Profile: City of London Investment Trust
It is a model of stability. Manager Job Curtis has been at the helm since 1991. His philosophy is to look for those companies which can provide steady, long-term growth, compounded over time, with no nasty surprises.
As a result, his portfolio reads like a roll call of the great and good in British business – Unilever, GlaxoSmithKline, HSBC, BP, and British American Tobacco. Mr Curtis invests with not only an eye to the potential returns from any holding, but also with a forensic analysis of any downside risks. It may not be exciting, but it is not designed to be; it is firmly positioned as a steady, dependable option for a turbulent world.
This does not translate into knock-out performance, but the trust has still beaten the FTSE All Share index over five years with a return of 83% versus 60%. Investors would expect the trust to do better than its peers at times of market turbulence; resilience over racy.
Another key selling point for the trust is that it has grown its dividends every year for the past 50 years. This is a key priority for Mr Curtis. “We focus on dividend sustainability and growth as well as capital growth,” he says. “We believe that’s an important anchor. This helps us to avoid the noise of the market.”
Finding companies with good cash generation is vital for Mr Curtis. This enables companies to pay their dividend and grow it over time. It’s not exciting, but the trust should be a steady ship in a turbulent world.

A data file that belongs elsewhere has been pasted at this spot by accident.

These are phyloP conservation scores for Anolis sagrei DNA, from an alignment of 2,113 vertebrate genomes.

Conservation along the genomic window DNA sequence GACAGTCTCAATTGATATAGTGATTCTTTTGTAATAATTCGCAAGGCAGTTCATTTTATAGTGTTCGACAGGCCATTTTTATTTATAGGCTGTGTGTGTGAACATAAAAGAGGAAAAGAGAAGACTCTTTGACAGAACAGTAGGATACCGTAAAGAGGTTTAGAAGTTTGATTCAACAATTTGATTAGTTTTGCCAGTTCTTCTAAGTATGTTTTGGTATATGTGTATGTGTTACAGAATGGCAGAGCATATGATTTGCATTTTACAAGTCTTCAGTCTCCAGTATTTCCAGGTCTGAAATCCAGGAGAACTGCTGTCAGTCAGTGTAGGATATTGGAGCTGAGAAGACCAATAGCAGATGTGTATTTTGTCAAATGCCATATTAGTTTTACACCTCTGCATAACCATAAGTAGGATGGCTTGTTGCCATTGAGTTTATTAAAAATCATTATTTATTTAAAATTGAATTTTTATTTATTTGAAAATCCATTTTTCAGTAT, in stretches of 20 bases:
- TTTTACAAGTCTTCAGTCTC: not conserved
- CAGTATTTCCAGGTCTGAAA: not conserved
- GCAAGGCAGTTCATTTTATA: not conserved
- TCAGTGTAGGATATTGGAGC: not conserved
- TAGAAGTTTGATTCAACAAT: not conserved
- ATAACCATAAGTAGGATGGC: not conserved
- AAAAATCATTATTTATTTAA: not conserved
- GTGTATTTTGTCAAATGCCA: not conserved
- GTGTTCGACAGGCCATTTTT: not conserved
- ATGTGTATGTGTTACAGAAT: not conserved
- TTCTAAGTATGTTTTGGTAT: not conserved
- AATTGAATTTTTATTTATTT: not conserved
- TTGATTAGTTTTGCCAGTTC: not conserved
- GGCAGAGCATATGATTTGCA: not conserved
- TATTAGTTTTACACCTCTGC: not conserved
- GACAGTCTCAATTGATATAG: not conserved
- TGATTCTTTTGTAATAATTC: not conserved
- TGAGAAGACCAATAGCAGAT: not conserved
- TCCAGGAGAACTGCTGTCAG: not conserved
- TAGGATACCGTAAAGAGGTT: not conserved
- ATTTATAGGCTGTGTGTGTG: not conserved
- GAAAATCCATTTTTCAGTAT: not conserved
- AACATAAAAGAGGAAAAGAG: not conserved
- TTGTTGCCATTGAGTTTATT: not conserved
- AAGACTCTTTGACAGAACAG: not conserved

If you own shares in a company, you’re entitled to a slice of the profits and these are paid as dividends on top of any capital growth in the shares’ value. The amount of the dividend is down to the board of directors (who can decide not to pay a dividend and reinvest any profits in the company) and they will be paid twice yearly (announced at the AGM and six months later as an interim). Dividends are always declared as a sum of money rather than a percentage of the share’s price. Although dividends automatically receive a 10% tax credit from HM Revenue & Customs (HMRC), which takes the company having already paid corporation tax on its profits into account. Dividends are classed as income and, as such, are liable for personal taxation and so shareholders have to declare them to HMRC.